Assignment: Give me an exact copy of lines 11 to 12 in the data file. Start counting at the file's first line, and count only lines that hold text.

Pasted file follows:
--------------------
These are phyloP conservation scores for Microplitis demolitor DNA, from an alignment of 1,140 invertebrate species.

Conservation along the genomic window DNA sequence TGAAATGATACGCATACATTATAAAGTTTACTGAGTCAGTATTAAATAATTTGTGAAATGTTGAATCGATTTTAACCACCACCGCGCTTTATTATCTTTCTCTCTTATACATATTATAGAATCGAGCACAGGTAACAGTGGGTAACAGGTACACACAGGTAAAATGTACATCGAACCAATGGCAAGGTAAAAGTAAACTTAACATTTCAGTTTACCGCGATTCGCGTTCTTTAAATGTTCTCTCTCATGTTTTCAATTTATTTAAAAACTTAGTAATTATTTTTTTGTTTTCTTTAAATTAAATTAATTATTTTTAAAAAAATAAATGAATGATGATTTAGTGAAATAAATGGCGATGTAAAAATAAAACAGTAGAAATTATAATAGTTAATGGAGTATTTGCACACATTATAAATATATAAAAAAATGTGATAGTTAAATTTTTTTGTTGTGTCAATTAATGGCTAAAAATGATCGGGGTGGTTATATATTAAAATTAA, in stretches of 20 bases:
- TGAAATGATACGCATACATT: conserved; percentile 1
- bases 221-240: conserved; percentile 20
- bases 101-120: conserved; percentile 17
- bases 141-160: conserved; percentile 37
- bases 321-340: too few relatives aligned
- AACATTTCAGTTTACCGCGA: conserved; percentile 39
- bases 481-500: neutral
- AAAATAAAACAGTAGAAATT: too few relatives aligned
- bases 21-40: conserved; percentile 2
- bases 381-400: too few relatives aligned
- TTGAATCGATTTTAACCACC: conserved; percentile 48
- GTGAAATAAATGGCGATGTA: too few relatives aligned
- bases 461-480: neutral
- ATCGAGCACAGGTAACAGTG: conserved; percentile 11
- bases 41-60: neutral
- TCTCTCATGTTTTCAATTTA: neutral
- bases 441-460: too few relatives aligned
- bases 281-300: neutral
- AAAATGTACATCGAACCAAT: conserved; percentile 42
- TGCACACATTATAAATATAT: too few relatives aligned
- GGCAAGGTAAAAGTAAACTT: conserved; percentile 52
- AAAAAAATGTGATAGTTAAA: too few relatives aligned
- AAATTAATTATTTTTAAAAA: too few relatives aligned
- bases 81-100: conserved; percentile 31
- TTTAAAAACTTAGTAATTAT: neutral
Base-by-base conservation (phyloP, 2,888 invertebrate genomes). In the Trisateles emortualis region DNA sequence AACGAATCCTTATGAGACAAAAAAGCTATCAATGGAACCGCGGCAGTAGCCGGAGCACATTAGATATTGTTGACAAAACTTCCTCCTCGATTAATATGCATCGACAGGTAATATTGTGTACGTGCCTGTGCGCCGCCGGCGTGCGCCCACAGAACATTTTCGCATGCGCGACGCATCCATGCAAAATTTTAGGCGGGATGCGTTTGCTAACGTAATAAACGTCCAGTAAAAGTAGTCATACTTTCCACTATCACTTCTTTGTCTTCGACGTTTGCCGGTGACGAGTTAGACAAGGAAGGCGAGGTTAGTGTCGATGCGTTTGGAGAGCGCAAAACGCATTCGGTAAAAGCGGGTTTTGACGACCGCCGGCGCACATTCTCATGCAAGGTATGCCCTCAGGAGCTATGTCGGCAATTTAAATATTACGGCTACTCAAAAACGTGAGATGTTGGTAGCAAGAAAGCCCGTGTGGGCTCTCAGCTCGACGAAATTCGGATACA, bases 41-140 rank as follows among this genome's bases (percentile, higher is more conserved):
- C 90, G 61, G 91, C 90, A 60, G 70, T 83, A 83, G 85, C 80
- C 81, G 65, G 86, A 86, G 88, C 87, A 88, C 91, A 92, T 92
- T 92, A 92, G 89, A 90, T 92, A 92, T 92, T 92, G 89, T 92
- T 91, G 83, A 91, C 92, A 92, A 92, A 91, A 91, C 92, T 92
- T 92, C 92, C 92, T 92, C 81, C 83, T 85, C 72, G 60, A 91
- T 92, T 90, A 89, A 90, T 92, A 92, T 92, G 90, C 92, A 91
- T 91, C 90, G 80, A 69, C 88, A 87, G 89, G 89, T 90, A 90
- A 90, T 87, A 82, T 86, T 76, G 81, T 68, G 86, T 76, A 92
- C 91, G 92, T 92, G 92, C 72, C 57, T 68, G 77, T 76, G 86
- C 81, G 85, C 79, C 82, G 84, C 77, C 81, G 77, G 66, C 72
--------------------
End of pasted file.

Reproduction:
- bases 21-40: conserved; percentile 2
- bases 381-400: too few relatives aligned